Trump tweets on Sen. Richard Blumenthal after Gorsuch meeting

Last Updated Feb 9, 2017 11:24 AM EST

President Trump attacked Sen. Richard Blumenthal in a tweet early Thursday, following the Connecticut Democrat’s remarks about his meeting with Judge Neil Gorsuch, Mr. Trump’s pick to be a Supreme Court justice.

The president accused Blumenthal of “misrepresenting” Gorsuch’s comments, after the senator reported that the conservative judge had expressed disappointment over Mr. Trump’s latest comments about the court system

About one hour later, the president followed that up with a swipe at CNN’s Chris Cuomo, who he suggested was a “FAKE NEWS” journalist for failing to question Blumenthal on his military record: 

Cuomo was quick to fact-check the president, however. 

The CNN journalist responded with a tweet of his own Thursday, saying that “it was my first point to the senator - about his having misrepresented military career.”

Late Wednesday night, Blumenthal told CNN that the conservative judge, nominated to the Supreme Court bench by Mr. Trump last month, had said in a meeting that he found the president’s public admonishments of the courts to be disheartening and “demoralizing.” In a separate interview with MSNBC on Thursday, Blumenthal said Gorsuch had specifically told him to “feel free” to mention such remarks. (CBS News’ Margaret Brennan also confirmed from a source on the Supreme Court nomination team that Gorsuch had agreed with the senator that the remarks were disheartening. According to Brennan, the judge also added that Mr. Trump’s words were “demoralizing.”) 

Sen. Ben Sasse, R-Nebraska, also seemed to back up Blumenthal’s characterization of his conversation with Gorsuch in an interview wtih MSNBC early Thursday. The Nebraska Republican said that in his own talk with the conservative judge, Gorsuch had said that any attack on any “brothers or sisters of the robe” is an attack on all judges.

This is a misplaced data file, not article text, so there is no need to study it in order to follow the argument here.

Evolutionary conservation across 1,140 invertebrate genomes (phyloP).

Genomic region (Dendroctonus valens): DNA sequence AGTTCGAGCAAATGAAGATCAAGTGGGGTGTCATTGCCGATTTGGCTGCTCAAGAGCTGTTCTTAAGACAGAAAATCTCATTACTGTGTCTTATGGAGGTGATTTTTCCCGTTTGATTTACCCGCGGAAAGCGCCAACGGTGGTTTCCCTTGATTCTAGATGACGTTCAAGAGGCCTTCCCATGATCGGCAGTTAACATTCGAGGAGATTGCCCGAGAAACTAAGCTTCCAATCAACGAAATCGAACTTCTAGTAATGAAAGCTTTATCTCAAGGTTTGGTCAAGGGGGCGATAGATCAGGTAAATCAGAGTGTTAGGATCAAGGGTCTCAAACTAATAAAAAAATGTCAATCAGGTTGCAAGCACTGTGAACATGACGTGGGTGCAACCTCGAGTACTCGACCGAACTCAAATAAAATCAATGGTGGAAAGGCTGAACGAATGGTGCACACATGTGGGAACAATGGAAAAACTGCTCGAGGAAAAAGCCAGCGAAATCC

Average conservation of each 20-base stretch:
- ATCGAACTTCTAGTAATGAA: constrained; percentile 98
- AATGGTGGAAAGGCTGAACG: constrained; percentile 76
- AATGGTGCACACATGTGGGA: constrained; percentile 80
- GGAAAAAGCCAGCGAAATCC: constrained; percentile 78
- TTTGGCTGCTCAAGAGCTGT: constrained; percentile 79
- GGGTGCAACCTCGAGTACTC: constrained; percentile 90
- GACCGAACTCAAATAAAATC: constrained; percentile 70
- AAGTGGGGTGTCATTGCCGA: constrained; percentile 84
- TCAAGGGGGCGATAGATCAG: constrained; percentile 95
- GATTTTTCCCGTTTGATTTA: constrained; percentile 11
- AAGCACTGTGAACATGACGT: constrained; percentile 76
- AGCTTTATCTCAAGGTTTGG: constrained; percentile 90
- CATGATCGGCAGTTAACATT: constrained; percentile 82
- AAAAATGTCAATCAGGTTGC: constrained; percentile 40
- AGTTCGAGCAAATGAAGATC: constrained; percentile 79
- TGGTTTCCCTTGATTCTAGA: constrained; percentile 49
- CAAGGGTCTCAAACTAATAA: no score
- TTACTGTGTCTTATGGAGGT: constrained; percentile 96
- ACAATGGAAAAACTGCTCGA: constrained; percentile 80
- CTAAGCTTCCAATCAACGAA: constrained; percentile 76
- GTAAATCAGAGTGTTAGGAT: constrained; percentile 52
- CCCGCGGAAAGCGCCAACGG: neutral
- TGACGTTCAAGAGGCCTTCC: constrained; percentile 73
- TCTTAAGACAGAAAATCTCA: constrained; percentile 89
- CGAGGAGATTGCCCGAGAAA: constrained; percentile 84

Sen. Claire McCaskill, D-Missouri, also told reporters that Gorsuch seemed to believe it was “inappropriate” to question the political motives of the courts. 

 “I’m not going to go into details about what he said,” she said Thursday, “but there was no question he felt very strongly that it was inappropriate for people to question the independence and integrity of the judiciary.”

The first statements by Blumenthal, who sits on the Senate Judiciary Committee, came less than a day after the president slammed the courts as too “political” during an address to sheriffs and police chiefs in Washington, D.C. 

“I never want to call a court biased, so I won’t call it biased,” Mr. Trump had told the room of law enforcement officials, following a series of legal challenges posed to his travel ban. But he added, that “courts seem to be so political, and it would be so great for our justice system if they would be able to read a statement and do what’s right.”

Over the last week, the president has also repeatedly berated a federal judge for his decision to suspend Mr. Trump’s immigration executive order, which halts the U.S. refugee program and prohibits citizens of seven Muslim-majority nations from entering the country.

After U.S. District Judge James Robart declared a nationwide stay on the ban, the president tweeted about the “so-called judge” and even suggested that a future terrorist attack on the country could be blamed on Robart and the court system. 

As for Blumenthal’s military service, Mr. Trump -- who himself received five draft deferments during the Vietnam War (four times because he was in college and once because of bone spurs in his feet) -- is correct that the former senator did not fight in that conflict. Blumenthal -- who also obtained at least five draft deferments, according to a New York Times report -- joined the Marine Corps Reserves in 1970 and served for six years in the U.S. 

Blumenthal has apologized for his exaggerations of his military service, according to a Washington Post report.  

“On a few occasions I have misspoken about my service, and I regret that and I take full responsibility,” Blumenthal said at a news conference in Connecticut in 2010. “But I will not allow anyone to take a few misplaced words and impugn my record of service to our country.”